Menumenu

Company History

Since the establishment in 1999, more than 600 scientific pharmacoepidemiological studies have been performed by the PHARMO Institute and collaborating universities for PhD thesis support, governmental organisations and pharmaceutical industry on strict protocolled guidance.

 As many ideas, the first discussion about linkage of community pharmacies and the National Dutch Hospital Registration (LMR) started in a pub in the harbour of Rotterdam between prof. dr. B.Ch. Stricker and dr R.M.C. Herings in 1988. The first experiments to link drug exposure files to hospital administration records date back to the first quarter of 1989. In the absence of a unique patient identifier, a semi-deterministic linkage was established between both databases, based on the combination of date of birth, gender and GP identification number in a small village in the north of the Netherlands. The following years the linkage algorithms evolved from deterministic to validated Bayesian-probabilistic models. In 1993, the PHARMO Record Linkage System was established as an updateable working system covering a population of approximately 300.000 inhabitants. As with all record linkage systems that link data from different organisations, contracts had to be in place to protect the primary objective of the single individual databases. In 1997, the SIG, a cooperative of all Dutch hospitals and the University of Utrecht, decided to explore the possibility to establish a new, financial independent organisation responsible for the governance, maintenance, collection, linkage, privacy protection and analysis of data obtained from both organisations.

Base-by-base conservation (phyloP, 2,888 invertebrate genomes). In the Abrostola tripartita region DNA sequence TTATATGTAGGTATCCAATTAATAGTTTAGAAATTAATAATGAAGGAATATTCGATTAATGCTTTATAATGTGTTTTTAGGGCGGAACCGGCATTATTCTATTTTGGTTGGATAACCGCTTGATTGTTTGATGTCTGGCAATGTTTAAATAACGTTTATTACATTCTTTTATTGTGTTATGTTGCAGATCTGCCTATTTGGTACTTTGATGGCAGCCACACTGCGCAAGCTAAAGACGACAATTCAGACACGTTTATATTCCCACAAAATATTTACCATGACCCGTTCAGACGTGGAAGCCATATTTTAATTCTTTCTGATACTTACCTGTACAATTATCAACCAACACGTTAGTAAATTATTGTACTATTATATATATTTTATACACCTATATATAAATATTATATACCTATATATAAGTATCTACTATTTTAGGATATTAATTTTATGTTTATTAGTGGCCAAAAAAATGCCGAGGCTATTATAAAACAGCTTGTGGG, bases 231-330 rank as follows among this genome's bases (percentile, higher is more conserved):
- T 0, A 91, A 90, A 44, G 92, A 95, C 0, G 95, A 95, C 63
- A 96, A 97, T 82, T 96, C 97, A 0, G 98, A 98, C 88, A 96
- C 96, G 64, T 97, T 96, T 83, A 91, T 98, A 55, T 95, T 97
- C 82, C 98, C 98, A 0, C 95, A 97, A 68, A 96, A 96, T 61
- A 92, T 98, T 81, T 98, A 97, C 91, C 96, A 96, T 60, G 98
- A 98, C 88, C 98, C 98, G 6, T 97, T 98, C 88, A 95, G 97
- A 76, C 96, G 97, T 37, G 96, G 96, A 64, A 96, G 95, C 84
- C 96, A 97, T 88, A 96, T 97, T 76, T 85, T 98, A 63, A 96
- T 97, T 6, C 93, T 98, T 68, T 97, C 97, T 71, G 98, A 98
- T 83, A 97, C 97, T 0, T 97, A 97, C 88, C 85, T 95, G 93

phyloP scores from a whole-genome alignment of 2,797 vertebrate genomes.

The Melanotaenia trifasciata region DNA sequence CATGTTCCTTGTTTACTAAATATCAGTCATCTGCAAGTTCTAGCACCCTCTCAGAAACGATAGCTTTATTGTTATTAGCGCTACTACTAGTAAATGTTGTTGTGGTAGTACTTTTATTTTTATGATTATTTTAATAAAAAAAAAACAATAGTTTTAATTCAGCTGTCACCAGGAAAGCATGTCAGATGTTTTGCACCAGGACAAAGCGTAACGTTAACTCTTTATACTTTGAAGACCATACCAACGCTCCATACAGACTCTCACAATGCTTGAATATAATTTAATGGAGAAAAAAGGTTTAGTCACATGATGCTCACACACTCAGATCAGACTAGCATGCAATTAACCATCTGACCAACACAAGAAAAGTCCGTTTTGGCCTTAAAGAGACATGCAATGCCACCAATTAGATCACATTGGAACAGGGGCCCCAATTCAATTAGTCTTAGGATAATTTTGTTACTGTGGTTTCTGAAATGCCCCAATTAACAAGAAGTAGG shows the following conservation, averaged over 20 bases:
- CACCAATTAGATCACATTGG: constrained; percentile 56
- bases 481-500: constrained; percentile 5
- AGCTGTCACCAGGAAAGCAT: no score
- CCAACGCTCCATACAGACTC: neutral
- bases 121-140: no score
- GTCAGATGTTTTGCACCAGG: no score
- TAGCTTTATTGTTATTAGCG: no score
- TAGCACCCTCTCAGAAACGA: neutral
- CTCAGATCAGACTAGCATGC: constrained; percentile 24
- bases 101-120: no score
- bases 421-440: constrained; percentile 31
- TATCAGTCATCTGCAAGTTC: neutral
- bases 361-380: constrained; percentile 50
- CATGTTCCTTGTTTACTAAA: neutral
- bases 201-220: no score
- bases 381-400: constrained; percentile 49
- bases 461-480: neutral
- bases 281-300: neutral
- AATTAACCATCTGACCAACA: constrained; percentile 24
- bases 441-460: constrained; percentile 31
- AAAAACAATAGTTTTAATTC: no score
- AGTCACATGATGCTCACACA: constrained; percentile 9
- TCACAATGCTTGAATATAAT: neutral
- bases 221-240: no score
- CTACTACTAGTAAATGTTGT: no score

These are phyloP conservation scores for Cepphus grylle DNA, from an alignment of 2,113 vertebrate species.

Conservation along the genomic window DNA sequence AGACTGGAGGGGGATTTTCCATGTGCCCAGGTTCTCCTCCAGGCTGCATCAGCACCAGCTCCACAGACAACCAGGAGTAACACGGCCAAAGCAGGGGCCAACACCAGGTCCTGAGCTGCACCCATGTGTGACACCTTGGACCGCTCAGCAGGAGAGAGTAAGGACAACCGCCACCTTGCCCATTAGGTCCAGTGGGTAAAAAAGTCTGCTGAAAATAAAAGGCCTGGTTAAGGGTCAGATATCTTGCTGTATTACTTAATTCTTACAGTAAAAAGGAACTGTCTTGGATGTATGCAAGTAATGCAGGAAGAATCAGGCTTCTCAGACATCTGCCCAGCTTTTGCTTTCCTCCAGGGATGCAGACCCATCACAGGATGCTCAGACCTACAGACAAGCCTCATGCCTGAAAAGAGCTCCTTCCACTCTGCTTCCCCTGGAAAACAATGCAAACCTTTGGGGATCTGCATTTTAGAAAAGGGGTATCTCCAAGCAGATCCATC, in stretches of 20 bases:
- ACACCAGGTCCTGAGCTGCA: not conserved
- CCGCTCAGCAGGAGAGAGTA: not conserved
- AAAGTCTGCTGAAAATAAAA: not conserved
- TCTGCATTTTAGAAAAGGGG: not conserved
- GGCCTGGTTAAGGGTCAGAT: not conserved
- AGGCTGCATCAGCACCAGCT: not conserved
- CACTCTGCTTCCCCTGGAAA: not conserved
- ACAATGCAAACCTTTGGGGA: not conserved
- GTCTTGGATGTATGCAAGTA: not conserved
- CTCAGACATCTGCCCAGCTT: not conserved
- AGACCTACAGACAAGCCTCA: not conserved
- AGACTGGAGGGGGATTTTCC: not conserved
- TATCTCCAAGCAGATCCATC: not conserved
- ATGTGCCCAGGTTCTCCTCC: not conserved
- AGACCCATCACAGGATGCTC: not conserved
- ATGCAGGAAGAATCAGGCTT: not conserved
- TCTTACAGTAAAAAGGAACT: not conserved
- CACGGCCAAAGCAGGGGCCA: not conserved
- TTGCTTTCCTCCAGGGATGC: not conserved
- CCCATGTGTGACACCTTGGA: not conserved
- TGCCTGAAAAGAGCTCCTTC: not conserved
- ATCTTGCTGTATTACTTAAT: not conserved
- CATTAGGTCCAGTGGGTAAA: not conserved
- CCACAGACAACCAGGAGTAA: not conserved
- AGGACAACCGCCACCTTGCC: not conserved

In December 1999, the PHARMO Institute was established and the first pharmacoepidemiological studies were performed addressing mainly adverse drug reactions from a societal-scientific perspective. In subsequent years the number of pharmacies contributing to the system increased from 30 to 400, and is still growing. Furthermore, new proprietary databases were build in collaboration with hospitals, general practitioners and clinical laboratories and linkages were expanded to linkages with for example the Dutch Pathology Registers (PALGA), the Eindhoven Cancer Registration (IKZ), Dutch mortality statistics (CBG) and the Netherlands Perinatal Registry (PRN). A major characteristic of these expansions is that the PHARMO Institute focuses on geographic and demographic defined areas where complete coverage of the population is established (denominator) and where unique anonymised patient numbers are implemented that enables the follow-up of patients for exposure and medical events for some patients for more than 20 years.